Morris has a point. No State Division of Elections ever reviews its voter rolls to remove from it voters who have moved out-of-State, or died. Whenever they try, some Democratic-aligned plaintiff will sue under the Voting Rights Act or similar Act. So today, Divisions of Elections use an “honor system.” Under it, whoever moves into a new house, and gets a sample ballot addressed to the voter he bought the house from, must send it back to the elections clerk, after marking it: “No such person at this address.” Likewise, when a voter dies, his survivors are supposed to send his sample ballot back: “Addressee deceased; return to sender.”
But as North Carolina recently found, this does not happen. And as this correspondent can attest, New Jersey’s voter rolls often contain the names of moved-out or dead voters. What happens in those voters’ precincts? Simple: anyone can apply to the elections clerk, pretend to be that voter, and get an absentee ballot to mail in. Or if the “machine” is especially brazen, it can recruit someone to impersonate the moved-out or dead voter. Without voter I.D., an impersonator need only carefully copy the signature of the moved-out or dead voter to bring off the impersonation.
Electoral College compact: unconstitutional?
The League of Women Voters keeps a study page on the National Popular Vote Compact, with arguments for and against. (Only the PDF links are good; the HTML links are broken.) The “pro” arguments show only why some might desire to abolish the Electoral College and elect a President by popular vote. The con arguments show the real problem with the National Popular Vote Compact: it will not pass muster with the Constitution.
The Constitution says Congress must consent to any interstate compact. The National Popular Vote Compact is such a compact, like any other.
Furthermore, the Framers designed the Electoral College system to make sure the less-populous States would not have a President simply ignore them. To do this, it necessarily makes these less-populous States more important than their numbers alone would dictate. First, because each State has at least one Representative, the loneliest States already have more representation in the House than numbers alone would warrant. Second, each State gets two more electoral votes, one for each Senator. The Senate was always the great equalizing chamber between States large and small.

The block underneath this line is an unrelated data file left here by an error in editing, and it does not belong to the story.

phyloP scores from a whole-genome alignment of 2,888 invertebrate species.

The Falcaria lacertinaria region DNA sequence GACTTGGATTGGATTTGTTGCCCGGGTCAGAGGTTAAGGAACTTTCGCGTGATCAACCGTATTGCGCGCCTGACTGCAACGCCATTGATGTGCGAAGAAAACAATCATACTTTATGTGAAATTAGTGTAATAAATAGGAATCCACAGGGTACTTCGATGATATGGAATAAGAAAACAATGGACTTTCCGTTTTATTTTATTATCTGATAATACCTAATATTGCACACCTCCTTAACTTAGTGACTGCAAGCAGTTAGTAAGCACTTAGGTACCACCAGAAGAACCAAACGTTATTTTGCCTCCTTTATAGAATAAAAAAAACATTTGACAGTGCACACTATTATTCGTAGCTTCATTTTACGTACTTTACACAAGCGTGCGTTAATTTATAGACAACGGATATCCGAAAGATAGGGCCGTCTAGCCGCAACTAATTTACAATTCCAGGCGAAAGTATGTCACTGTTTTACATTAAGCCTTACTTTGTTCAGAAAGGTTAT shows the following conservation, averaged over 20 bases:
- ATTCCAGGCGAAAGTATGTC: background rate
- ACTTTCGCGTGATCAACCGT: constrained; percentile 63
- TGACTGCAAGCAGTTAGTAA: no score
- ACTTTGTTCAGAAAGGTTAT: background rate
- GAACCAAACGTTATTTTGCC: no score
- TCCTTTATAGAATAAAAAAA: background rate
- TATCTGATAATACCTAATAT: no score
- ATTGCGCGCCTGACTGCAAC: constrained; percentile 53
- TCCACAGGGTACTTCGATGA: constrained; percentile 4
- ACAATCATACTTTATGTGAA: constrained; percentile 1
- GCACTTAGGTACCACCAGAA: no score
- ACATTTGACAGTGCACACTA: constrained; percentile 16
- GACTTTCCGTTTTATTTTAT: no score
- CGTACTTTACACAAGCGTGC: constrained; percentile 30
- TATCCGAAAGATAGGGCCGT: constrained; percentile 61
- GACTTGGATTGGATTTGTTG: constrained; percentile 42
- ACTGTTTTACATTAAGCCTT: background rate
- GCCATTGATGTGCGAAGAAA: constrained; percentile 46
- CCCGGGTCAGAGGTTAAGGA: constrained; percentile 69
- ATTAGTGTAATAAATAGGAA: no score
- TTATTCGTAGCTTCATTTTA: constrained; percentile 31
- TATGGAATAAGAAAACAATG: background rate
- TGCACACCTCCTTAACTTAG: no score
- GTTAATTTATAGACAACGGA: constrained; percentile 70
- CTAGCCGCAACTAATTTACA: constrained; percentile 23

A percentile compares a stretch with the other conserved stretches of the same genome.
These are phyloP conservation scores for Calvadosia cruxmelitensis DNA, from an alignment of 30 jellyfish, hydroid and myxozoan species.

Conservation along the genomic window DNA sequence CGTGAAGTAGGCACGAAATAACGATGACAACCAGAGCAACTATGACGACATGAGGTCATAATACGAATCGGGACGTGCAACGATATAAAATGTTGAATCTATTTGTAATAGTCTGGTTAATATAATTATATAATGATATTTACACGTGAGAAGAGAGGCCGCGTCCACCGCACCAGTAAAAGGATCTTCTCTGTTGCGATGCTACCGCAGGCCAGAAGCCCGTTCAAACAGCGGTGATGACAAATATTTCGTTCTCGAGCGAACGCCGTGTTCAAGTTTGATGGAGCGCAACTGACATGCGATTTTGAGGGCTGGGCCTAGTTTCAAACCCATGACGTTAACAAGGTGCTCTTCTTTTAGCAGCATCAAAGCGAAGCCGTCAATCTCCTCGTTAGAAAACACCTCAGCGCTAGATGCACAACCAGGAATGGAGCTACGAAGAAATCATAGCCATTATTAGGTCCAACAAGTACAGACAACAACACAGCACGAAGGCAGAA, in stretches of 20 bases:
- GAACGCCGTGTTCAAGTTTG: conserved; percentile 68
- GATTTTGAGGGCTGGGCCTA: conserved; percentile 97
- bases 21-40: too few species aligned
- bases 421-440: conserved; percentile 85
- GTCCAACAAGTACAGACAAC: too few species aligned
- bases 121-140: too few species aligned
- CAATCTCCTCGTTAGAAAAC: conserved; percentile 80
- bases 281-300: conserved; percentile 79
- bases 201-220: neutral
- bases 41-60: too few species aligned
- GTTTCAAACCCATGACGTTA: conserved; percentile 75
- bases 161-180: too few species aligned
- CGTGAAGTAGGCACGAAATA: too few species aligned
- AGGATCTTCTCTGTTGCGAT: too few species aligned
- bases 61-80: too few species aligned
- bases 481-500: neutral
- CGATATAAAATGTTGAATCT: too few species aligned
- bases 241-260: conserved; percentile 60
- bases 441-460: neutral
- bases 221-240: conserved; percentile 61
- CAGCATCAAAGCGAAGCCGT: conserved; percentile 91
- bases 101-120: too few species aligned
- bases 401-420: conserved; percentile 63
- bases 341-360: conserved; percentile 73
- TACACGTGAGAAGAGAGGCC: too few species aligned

Would States not party to the Compact stand for a scheme to make sure they would never again have a voice in choosing a President? Not likely. And the League of Women Voters knows it.
The League ignores one other reason not to elect a President directly. Doing so makes the President the blunt instrument of a mob, not a statesman serving a federation of sovereign States. In the twentieth century, at least two nation-states elected national leaders from mob fervor. The result was the bloodiest conflict the world had then known.
On the other hand, the Election of 1876, ended in disputed appointments to the Electoral College. That dispute did not and could not lend itself to an easy resolution. Instead, Rutherford B. Hayes promised to deal fairly with the contentious issue of his day, namely Southern Reconstruction. And by most accounts, he delivered on that promise.
Barack Obama, in sharp contrast, has lowered the standard of behavior by the victor. “I won! Get over it!” he scornfully said to his opponents more than five years ago. (And he still says it.) Direct popular election will produce more Barack Obamas. One should oppose this “reform” for that reason alone, even if it did not break the Constitution.
Terry A. Hurlbut has been a student of politics, philosophy, and science for more than 35 years. He is a graduate of Yale College and has served as a physician-level laboratory administrator in a 250-bed community hospital. He also is a serious student of the Bible, is conversant in its two primary original languages, and has followed the creation-science movement closely since 1993.